Lulworth Skipper (Thymelicus acteon)

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2016 photographs highlighted in green. Click on any photograph to go to an enlarged picture, or simply scroll down the page.

21122_male_Var_28Jun10 33687_male_Var_12Jul13 35028_male_Var_30May14
35440_male_Var_18Jun14 16399_female_Var_21Jun09 25446_female_Var_07Jun11
20827_male_Var_16Jun10 33018_male_Var_20Jun13  

Another misnamed butterfly, although there is some justification for the English name, as it is still found around the Lulworth area on the Dorset coast, even though it is widespread across Europe. Acteon is not particularly common in France, and could easily be missed because of its similar appearance to the Small Skipper (T. sylvestris) or the Essex Skipper (T. lineola), especially the male acteon in which the upf horseshoe-shaped

orange band is not so well marked. This orange band is 100% characteristic

of acteon and more pronounced in the female.

The sexes can be differentiated by the body length, much longer in the male - see above - and the upf sex brand (black streak) which only the male has, as well as the strength of the orange band as noted earlier. I found, much to my surprise, that 90% of the acteon photographs I have taken are of females.

ref sex


alt. m
21122 M

a fresh male, showing how faint the upf orange band is, even when fresh.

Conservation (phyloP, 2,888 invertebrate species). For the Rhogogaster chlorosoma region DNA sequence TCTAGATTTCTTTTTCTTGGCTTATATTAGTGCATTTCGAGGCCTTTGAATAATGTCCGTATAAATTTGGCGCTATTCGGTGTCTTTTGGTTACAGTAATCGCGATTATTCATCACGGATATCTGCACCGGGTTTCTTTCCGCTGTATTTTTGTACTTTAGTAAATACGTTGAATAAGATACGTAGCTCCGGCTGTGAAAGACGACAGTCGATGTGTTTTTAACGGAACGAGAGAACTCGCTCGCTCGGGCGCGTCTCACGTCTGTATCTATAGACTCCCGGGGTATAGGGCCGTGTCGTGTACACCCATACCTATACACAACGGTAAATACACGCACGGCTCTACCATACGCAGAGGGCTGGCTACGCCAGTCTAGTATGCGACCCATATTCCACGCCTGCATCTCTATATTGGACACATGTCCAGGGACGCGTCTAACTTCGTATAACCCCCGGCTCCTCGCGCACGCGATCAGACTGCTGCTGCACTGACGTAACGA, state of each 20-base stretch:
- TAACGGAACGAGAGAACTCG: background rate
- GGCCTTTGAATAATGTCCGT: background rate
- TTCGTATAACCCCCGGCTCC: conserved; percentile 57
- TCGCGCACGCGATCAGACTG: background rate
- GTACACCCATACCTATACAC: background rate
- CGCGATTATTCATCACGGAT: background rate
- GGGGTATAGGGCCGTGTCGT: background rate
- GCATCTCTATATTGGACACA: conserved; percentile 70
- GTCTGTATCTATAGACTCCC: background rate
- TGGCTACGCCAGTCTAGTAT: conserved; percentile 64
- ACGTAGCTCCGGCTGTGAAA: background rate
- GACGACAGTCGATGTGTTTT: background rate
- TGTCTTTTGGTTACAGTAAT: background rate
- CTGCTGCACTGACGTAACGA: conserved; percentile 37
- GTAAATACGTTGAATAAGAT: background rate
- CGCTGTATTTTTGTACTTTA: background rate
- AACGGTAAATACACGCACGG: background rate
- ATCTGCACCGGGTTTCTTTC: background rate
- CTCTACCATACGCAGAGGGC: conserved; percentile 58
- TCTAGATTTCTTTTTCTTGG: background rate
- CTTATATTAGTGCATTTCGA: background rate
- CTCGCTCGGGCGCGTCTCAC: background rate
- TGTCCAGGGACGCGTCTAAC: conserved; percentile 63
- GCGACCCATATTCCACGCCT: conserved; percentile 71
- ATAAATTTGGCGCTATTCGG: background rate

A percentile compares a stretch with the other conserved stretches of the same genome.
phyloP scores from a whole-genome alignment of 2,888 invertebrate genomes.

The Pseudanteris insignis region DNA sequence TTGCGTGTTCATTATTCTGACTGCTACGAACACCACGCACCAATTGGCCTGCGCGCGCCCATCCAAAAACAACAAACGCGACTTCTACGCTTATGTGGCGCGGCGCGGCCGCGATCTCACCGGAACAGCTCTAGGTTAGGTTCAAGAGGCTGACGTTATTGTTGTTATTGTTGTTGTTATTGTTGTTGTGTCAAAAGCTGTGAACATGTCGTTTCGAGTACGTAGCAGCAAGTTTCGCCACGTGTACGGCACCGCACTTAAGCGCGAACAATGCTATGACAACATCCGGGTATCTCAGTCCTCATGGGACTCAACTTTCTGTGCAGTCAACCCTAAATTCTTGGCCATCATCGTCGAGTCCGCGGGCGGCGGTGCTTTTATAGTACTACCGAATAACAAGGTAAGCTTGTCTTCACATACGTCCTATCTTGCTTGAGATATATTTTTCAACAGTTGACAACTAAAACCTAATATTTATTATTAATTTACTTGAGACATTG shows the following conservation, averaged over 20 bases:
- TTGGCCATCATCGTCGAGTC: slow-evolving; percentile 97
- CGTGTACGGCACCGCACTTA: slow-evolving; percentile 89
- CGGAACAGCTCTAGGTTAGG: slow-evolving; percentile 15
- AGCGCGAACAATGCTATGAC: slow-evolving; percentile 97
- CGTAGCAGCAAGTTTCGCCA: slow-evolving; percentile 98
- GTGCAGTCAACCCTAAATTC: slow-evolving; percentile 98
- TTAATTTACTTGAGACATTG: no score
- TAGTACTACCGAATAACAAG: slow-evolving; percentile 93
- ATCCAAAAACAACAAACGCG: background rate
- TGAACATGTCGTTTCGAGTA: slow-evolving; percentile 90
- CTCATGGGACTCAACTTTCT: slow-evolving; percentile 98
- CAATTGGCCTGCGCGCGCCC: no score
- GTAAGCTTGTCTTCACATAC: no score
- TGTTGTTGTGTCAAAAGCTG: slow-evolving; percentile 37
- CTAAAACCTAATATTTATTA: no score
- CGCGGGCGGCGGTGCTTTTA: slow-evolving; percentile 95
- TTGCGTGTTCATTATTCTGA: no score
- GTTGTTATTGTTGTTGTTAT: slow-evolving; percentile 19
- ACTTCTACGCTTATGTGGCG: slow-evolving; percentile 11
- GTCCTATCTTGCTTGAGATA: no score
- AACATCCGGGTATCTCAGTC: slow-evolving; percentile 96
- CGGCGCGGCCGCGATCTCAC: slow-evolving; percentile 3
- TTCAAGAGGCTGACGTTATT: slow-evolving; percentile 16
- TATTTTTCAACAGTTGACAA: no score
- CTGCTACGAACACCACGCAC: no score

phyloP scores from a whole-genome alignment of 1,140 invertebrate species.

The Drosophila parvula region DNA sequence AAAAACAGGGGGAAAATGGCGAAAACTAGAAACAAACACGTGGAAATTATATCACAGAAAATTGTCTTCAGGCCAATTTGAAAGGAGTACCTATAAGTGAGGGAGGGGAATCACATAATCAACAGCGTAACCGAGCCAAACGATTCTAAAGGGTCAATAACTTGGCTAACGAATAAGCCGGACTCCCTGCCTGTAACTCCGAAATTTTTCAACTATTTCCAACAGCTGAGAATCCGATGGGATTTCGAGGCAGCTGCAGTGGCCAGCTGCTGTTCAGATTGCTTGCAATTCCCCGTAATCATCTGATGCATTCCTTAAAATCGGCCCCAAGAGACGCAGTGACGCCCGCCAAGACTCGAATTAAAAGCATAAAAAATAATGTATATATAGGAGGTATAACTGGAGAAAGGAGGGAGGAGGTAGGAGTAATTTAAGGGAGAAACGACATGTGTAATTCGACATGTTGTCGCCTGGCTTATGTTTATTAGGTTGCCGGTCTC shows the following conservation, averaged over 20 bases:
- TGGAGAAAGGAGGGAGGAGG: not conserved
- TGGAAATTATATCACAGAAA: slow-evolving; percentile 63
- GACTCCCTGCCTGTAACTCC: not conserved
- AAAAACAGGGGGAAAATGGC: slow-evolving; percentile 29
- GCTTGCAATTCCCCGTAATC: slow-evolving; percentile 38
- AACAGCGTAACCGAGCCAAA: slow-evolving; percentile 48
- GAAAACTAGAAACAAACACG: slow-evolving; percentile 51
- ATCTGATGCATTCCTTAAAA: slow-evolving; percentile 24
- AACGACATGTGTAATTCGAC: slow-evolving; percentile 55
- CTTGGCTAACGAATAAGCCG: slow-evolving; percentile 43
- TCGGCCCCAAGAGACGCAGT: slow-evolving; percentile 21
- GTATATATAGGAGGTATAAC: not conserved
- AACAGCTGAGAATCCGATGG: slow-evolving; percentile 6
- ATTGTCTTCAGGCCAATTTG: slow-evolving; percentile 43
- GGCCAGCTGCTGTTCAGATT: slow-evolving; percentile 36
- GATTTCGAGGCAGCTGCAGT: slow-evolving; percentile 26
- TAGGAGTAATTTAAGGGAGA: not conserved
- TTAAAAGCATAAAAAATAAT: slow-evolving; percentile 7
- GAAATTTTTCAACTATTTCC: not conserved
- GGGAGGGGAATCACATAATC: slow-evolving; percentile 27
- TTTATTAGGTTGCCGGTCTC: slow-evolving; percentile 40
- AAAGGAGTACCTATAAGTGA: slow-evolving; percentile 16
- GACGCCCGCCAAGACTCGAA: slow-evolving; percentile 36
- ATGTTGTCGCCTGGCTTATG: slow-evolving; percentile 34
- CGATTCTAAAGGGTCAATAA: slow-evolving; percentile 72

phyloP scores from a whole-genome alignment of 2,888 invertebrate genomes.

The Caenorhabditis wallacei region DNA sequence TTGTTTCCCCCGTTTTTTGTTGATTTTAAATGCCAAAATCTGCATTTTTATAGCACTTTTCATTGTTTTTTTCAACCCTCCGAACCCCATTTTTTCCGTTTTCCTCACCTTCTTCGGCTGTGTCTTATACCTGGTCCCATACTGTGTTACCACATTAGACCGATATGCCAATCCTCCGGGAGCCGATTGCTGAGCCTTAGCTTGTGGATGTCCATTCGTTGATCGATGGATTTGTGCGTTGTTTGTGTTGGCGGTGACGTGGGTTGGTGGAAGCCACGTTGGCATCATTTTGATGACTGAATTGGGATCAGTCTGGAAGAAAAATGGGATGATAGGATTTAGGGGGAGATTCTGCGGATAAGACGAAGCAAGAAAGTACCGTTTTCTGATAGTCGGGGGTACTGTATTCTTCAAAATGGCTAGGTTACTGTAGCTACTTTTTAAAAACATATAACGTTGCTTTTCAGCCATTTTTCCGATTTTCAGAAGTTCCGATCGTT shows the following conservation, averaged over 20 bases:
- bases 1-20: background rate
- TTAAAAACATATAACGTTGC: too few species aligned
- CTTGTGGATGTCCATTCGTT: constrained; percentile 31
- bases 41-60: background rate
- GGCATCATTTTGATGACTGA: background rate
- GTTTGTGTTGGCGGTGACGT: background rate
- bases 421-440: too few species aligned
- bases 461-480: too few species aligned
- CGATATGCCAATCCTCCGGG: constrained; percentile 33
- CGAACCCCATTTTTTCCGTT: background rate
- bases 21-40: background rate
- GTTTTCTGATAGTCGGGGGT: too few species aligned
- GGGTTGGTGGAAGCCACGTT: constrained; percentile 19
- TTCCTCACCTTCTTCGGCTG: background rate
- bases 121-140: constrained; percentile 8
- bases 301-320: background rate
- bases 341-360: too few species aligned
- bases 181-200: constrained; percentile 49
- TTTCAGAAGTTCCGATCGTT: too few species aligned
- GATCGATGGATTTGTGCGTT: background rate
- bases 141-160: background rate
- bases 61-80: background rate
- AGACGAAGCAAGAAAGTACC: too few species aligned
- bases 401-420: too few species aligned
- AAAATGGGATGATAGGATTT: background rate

33687 M a rather dark male, the sex brand being visible, although the orange band is quite difficult to make out. 680
35028 M a rather dark male, the pale horseshoe mark being barely visible. The sex brand is almost concealed. 20
35440 M quite a bright fresh male, with the sex brand being unusually conspicuous. There are serious doubts as to whether this is acteon. The upf ground colour is perhaps just too light, whereas acteon is usually browner, and the absence of even a pale orange horseshoe is probably definitive, even allowing for the fact that this feature can occasionally be very pale and hard to discern. The sex brand is just too strong for lineola, so it is between acteon and sylvestris. The end of the antennal club appears black, although this may or may not be a pointer against sylvestris (where the underside of the club is brown), as the underside cannot be clearly seen. The principal clue, leading me to put it on the acteon page, is the body length, where the acteon male's body length significantly extends beyond the hindwing; I find that the body length of sylvestris can extend past the hindwing, but not to the same extent as acteon. On balance there are more reasons why it is not acteon, than not sylvestris, but I will leave it on this page temporarily to elicit comment. Unusually, there seem to be rather more photographs of female acteon than males on the internet, perhaps because the female acteon is more instantly recognisable as such.  220
16399 F

I originally thought this was a male based on the abdominal hair tuft, even though the upf orange band seemed more pronounced than that shown in T&L for a male. However, the absence of a sex brand and the shorter body length, as well as the strong orange band, clearly indicate female. The apparent hair tuft at the end of the abdomen turns out to be a red herring.

25446 F a female, for much the same reasons as 16399. 20
20827 M a male, although difficult to tell from the underside alone. The acteon underside is very similar to sylvestris and lineola. 10
33018 M a male, taking salts from the ground and depositing a globule of liquid from the abdomen from time to time. From the underside alone, it is perhaps impossible to distinguish between the three Thymelicus species. 560